They must have been pretty short staffed because the manager came over to our booth while we were eating.  We hadn't even finished filling out the application and she was telling us about the job and asking what hours we could be available to work after school.  Then came the moment of truth.  She asked Jen how old she was, and when she answered, the manager said in a disappointed tone that the minimum age to get hired was 16.  The manager then turned to me and said "you're 16, right?", to which I quickly agreed.  Thankfully, I hadn't gotten very far in the application yet, so when I got to the birthdate section, I wrote in a year that would have made me 16.



Look at that handsome son of a bitch.  That dude looks sixteen, especially with that suave mustache, right?  Well, the manager of Burger King bought it.  My grandfather took this photo before my first day of work, and I can't begin to express the embarrassment I feel when I look at it.  Dear god, no wonder I got picked on as much as I did.

Fifteen is too young to have even had a learner's permit in Pennsylvania at the time, so I didn't have a photo ID.  Burger King accepted my Social Security Card to fill out my paperwork.  If they needed any other documents, they either overlooked it or I had something that was good enough.  The one thing I do remember is that I had to promise that I would have the school district fill out and sign my working papers as soon as possible.  From that moment, I knew that it was only a matter of time before I got caught.  I had seen school district working papers and they clearly list the kid's age and the restrictions for work (which are very different for a 15 year old compared to a 16 or 17 year old), but I figured that I'd ride it out for as long as I could and make a few bucks.  I thought if I was lucky, I could fly under the radar and work there long enough to make a few hundred bucks.  

What I didn't expect is that I would be able to keep this going for six months.  Every so often when the manager thought of it, she'd ask me if I had my working papers yet, and gosh darn, wouldn't you know that I forgot 'em.  Since I didn't work every shift with that particular manager, and since she didn't always remember to ask me, I kept this going through the rest of the year and a few months into 1996.  I think it was around March when the manager finally got wise and called the house.  My grandfather knew I had fibbed about my age to get the job.  I think he kind of got a kick out of the fact that I wanted to work that badly, but while he wasn't going to run down to the restaurant and rat me out, he wasn't the type of person who would lie to cover for me either.  He answered the phone that day, and when the manager asked, he told her that I was only 15.  She was pretty pissed off at me, but not so mad that she didn't offer to hire me back the day that I turned 16.  I showed up to work on time, did what I was told, and didn't cause trouble... except for putting her at risk for hiring an underage kid.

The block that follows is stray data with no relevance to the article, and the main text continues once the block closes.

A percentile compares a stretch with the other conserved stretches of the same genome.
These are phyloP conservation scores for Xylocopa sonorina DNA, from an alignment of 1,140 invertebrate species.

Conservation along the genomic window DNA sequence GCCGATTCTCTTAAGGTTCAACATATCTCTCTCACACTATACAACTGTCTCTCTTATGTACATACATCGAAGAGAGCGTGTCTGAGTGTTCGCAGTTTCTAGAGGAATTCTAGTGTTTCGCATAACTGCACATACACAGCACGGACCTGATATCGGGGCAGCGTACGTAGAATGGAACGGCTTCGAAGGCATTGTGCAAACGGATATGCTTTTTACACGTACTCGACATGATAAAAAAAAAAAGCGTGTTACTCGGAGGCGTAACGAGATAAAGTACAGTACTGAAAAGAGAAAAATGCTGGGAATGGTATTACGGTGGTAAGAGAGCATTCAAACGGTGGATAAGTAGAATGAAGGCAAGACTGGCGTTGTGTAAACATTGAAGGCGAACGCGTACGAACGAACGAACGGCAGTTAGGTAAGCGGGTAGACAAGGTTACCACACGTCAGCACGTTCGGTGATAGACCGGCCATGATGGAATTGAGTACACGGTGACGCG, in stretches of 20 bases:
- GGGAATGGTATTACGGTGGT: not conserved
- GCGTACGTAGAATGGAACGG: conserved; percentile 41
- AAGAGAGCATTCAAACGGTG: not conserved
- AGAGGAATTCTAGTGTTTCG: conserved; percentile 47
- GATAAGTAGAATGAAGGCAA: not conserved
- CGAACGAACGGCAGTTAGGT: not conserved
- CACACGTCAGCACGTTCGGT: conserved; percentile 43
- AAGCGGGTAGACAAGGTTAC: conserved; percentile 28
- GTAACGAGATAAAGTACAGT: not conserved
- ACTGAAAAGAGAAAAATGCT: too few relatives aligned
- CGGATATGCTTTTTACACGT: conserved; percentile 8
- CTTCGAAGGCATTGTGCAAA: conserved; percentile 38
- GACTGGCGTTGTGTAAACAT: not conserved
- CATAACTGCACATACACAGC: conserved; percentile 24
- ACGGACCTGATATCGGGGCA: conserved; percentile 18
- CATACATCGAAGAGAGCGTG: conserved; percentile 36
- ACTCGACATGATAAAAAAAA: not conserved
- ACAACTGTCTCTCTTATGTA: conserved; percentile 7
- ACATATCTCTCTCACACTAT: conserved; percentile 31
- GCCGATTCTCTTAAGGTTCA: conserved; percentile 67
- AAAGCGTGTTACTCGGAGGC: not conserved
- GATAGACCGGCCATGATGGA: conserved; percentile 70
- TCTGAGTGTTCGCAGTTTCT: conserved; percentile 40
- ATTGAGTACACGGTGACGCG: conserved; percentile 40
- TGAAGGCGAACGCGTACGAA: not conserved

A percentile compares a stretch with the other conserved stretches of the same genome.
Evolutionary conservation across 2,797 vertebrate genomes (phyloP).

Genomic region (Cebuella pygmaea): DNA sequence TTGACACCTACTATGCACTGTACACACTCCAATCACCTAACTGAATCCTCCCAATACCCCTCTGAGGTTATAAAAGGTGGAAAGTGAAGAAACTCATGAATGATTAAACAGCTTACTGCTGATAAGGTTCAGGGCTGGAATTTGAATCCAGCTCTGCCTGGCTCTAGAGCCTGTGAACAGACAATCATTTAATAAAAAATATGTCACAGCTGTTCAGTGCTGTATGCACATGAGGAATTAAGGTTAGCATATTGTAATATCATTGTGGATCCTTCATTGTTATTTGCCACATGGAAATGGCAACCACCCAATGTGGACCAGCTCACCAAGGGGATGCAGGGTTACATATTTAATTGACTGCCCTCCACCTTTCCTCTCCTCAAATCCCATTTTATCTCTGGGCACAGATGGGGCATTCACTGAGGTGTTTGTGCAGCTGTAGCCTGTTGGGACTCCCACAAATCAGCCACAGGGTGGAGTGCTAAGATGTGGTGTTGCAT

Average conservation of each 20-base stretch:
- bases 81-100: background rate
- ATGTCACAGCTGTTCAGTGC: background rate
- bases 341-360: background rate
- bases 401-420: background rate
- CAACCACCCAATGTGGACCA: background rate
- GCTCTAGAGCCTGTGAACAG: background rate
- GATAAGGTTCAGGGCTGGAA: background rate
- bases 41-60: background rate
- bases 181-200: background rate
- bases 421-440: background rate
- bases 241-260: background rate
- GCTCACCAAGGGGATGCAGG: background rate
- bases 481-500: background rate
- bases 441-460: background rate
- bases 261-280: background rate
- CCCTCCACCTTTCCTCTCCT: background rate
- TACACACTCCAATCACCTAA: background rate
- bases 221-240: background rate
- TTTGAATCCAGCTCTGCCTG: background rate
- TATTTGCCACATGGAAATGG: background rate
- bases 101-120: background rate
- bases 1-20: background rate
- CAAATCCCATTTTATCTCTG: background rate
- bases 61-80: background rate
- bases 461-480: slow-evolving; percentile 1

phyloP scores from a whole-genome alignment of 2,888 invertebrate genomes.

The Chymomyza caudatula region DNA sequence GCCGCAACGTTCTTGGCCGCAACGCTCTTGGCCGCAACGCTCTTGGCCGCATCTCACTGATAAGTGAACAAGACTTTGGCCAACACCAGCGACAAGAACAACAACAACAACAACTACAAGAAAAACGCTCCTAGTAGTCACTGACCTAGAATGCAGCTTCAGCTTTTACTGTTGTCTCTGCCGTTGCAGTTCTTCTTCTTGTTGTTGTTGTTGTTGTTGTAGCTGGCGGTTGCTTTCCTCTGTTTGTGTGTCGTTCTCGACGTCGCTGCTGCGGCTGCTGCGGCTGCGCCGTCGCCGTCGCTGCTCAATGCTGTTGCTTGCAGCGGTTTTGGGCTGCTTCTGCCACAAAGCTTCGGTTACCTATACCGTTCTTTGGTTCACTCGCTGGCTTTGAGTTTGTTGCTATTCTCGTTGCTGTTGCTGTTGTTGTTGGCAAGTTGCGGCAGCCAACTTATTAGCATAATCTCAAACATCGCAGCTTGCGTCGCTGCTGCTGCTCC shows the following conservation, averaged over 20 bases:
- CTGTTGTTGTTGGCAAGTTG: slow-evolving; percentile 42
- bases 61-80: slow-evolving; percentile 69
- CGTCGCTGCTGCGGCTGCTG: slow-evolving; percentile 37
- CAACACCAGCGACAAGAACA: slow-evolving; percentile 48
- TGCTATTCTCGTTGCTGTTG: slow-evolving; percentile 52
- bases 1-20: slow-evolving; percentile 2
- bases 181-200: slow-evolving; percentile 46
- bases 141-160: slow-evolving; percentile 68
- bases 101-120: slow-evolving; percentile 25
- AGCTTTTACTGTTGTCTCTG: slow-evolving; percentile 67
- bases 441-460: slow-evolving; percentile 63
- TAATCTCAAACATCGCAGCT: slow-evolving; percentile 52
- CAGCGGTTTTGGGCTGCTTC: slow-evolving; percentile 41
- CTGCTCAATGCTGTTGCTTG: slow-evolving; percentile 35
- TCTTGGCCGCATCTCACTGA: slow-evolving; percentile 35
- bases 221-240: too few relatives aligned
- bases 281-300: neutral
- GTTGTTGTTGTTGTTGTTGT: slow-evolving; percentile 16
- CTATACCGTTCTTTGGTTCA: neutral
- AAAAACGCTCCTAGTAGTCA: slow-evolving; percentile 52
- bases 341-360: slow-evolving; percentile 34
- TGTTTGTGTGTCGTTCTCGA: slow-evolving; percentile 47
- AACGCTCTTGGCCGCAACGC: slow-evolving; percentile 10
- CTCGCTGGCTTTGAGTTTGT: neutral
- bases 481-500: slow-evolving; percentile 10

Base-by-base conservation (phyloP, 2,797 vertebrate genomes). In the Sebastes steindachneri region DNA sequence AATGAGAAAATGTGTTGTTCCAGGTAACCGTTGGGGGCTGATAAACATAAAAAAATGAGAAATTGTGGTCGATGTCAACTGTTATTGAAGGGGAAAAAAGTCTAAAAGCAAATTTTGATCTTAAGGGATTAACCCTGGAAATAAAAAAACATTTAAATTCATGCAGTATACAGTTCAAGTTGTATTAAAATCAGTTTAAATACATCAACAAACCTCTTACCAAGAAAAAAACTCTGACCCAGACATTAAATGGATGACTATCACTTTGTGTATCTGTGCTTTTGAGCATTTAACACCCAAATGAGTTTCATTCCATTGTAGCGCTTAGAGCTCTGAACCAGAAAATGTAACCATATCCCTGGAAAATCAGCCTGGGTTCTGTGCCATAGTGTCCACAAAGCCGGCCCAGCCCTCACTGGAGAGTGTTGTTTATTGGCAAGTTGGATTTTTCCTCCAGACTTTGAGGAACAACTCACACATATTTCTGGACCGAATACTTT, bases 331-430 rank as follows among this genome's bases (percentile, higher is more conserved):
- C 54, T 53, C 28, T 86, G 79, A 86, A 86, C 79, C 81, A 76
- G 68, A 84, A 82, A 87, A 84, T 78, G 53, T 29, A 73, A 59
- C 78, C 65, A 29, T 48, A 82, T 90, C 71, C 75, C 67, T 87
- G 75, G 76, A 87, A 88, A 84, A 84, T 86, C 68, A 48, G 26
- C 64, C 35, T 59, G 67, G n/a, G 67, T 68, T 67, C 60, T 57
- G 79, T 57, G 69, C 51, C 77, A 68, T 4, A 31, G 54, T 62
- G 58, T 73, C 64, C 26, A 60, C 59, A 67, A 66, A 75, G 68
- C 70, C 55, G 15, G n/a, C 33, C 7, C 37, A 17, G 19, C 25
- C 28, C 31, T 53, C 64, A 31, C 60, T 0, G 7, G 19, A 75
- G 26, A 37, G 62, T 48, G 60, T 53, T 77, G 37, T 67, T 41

I remember that later that year, my class took a trip to the high school to take a tour of the place.  I was in 9th grade, which was still considered Junior High School in our district at the time.  Some of the older kids who I worked with at Burger King and got along with really well bumped into me and busted my balls a bit.  If I had managed to hang in there for just a few more months, I would have actually turned 16 and it would have been a moot point.  As it turned out, I never did go back.  Before my 16th birthday, I had found a job as a busboy at an Italian restaurant.  The hours and the pay were a little bit better, the food was good, and best of all, they didn't care one bit that I was 15.

So, that's the story of my first job.  Burger King is the Home Of The Whopper whose motto was "Have It Your Way", so I told them a whopper and did just that.